Exclusive Interview With Triumph’s Chief Engineer On Building Bikes For Real People | Motorcyclist

Exclusive Interview With Triumph’s Chief Engineer On Building Bikes For Real People

Stuart Wood discusses the process of building modern bikes for the real world.

Stuart Wood

Stuart Wood

Triumph

Following an unforgettable day riding the 2018 Triumph Tiger 1200 through the Sierra Nevada mountains and with a full stomach of roast lamb and Rioja, I sat down with Triumph Chief Engineer Stuart Wood to talk modern bikes and the design process of Hinckley’s newest high-end ADV tourer.

Wood, who joined me on the ride earlier in the day, made it clear that Triumph’s primary objective for design and engineering is to build bikes for the customer, as obvious as that sounds.

“There are real customers who want real things,” Wood said. “They might have ideas and dreams and be interested by specials and ideas, but actually they’re going to buy a motorbike. They’re going to buy a bike to use, to ride. What’s going to be a genuine benefit to them?”

To answer that question, Triumph relies on focus groups to test a proposed design. Assessing existing customers and customers who own competitors’ bikes gives an inkling of what technology riders are willing to pay for.

At the same time, Triumph tests engineering and styling feasibility and gauges customer responses to confirm the direction of the project.

By the first phase of design, called “scheming,” every area of the bike is understood; from the engineers come CAD drawings submitted to suppliers. By this time, all kinds of calculation, simulation, and analysis have been done, creating production drawings that represent a high level of confidence; what’s on paper (or screen) will become the production bike.

“The drawing board is communication,” Wood added. “All the work’s done before that.”

Triumph doesn’t do a lot of prototyping, relying on mule bikes to determine the precise geometry, ergonomics, and weight distribution of the motorcycle. Production tooling begins after this phase. There’s no turning back; the next time anyone rides the bike, it will have components (e.g., frame, wheels, brakes) built from production tooling.

Wood stressed that “the bike is not designed or tuned by mathematicians; it’s designed and tuned by riders—the guys who are doing the development. The guys who are running the team are riders, and they get how a bike should work. For us it’s 100 percent about the ride.”

The next phase includes durability testing of specific components, called the validation phase. I rode with one of Triumph’s development riders who puts 400 miles on a testbike every day. After 10,000 miles, he runs the bike at full speed on a test track then repeats the process.

The last phase is preproduction. The bikes are built in small batches as a final test prior to giving the go-ahead to start production. Wood admitted there’s a lot to consider when building a bike that will be profitable and will perform well in the marketplace.

“If you think [about it], [we’re] producing motorcycles with Ferrari levels of performance for shopping-cart money,” Wood related. “Our mass production is tens of thousands a year, not hundreds of millions, so all the economies of scale are less. We’re trying to produce all this performance on a vehicle that’s probably more critical for things like stability and control than in a car. There’s no hiding in a bike. It has to work well.”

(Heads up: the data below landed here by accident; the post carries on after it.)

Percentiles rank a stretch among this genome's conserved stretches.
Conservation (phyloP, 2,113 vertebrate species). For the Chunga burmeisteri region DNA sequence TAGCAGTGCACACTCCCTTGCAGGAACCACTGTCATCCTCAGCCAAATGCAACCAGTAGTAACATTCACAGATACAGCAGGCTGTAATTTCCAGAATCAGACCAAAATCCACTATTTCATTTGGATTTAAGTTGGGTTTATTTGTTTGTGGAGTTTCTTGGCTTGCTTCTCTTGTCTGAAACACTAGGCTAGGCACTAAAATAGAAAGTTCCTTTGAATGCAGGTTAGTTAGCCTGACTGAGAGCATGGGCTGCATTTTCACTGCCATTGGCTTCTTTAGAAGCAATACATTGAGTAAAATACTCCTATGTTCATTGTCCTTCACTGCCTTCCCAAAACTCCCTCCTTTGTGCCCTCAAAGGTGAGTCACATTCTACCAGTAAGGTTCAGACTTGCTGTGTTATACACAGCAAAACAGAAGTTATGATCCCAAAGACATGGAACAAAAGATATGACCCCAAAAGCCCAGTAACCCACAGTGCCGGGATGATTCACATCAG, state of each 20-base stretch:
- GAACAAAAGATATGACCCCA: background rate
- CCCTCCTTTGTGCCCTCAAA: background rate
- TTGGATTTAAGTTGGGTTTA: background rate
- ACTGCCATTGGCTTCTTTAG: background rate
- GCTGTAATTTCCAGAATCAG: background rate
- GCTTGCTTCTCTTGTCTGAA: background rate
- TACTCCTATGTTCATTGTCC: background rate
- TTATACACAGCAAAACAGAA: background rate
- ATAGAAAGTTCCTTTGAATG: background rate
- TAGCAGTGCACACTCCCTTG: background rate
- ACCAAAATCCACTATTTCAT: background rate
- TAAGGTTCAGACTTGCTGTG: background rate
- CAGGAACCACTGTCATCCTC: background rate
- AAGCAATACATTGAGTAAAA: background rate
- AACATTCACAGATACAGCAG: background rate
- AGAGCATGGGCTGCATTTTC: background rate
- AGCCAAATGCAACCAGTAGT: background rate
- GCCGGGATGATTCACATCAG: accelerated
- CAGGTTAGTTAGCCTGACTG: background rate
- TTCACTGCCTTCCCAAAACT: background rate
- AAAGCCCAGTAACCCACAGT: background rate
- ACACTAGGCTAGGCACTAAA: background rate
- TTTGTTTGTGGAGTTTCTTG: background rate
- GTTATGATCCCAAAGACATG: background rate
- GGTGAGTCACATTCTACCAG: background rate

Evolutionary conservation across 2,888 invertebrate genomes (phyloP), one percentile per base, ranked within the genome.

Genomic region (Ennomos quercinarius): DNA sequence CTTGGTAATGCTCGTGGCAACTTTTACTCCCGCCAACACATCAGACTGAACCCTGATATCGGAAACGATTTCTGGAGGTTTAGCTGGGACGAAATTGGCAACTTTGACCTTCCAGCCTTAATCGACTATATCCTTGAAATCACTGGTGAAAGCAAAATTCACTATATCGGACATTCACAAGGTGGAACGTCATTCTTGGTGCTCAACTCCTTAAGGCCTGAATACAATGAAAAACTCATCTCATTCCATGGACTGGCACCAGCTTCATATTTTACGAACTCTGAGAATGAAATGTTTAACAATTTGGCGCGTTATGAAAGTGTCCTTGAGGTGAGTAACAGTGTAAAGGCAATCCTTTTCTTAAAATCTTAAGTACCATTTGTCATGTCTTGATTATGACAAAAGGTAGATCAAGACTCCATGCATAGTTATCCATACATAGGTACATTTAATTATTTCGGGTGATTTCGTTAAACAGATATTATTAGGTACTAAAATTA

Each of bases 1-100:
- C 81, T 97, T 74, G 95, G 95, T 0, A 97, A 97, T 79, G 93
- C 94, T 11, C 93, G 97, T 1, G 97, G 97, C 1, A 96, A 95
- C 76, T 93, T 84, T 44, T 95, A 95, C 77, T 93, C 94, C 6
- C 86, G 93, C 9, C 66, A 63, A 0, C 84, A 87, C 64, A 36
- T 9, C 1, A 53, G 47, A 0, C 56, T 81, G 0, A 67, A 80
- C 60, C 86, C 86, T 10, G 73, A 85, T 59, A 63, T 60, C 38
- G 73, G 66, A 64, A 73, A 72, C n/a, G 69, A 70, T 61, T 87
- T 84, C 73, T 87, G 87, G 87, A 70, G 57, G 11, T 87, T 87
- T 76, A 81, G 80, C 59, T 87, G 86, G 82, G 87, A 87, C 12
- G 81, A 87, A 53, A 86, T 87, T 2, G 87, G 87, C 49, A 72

Today, bike design and engineering is very software focused. “All the technology we’ve listed today [at the press intro] is electronic,” Wood added. “That’s huge. Motorcycles used to be nuts and bolts, pistons and con-rods.”

The 2018 Triumph Tiger 1200 features self-balancing semi-active suspension, a rev-matching up/down quickshifter, linked braking with cornering ABS, Hill Hold, adjustable traction control, and adaptive cornering lighting among them.

Wood affirmed that the technology is about improving the motorcycle for real people: “We try very, very hard to design the bike to suit the customer.”

After riding the Tiger 1200 on and off road for two days in Spain, I would say it appears Wood and his team have succeeded. It’s one of the most refined and easy-to-ride bikes I’ve ever swung a leg over. It’s somewhat reminiscent of the 1996 Honda VFR750 that I rode early on. Off-road, the Tiger’s traction control saved my butt several times; on the street, the semi-active suspension made the bike feel glued to the pavement, and adjusting its firmness with a flick of a switch on the left grip tailored the bike to however I wanted to ride it.

Wood said this was always intrinsic to the design of the bike.

“We want bikes that we want to ride up those mountains,” he explained. “But then when you add something like Hill Hold—really? Do you need Hill Hold? And then when you’re on the gravel on the side of the road and you [mimes grabbing the brake to activate Hill Hold] and you just pull off and ride away with no scrambling for control, it’s like, ‘That’s pretty good. I like that.’ You try doing the same thing on an adventure-tourer on the side of the hill with two people on it, with luggage, and you’re really going to appreciate Hill Hold.

“So we buy in 100 percent because we’ve been [through that process of questioning if we need certain technologies] and really test it,” he continued. “And [the ’18 Tiger 1200] is pretty well top of the range. From our point of view, we’ve thrown everything at it, but for the right reasons. Not to make it just a list of parts. It’s a motorbike. First and foremost, this is a motorbike to go motorcycling on and enjoy.”

And enjoy it I did.

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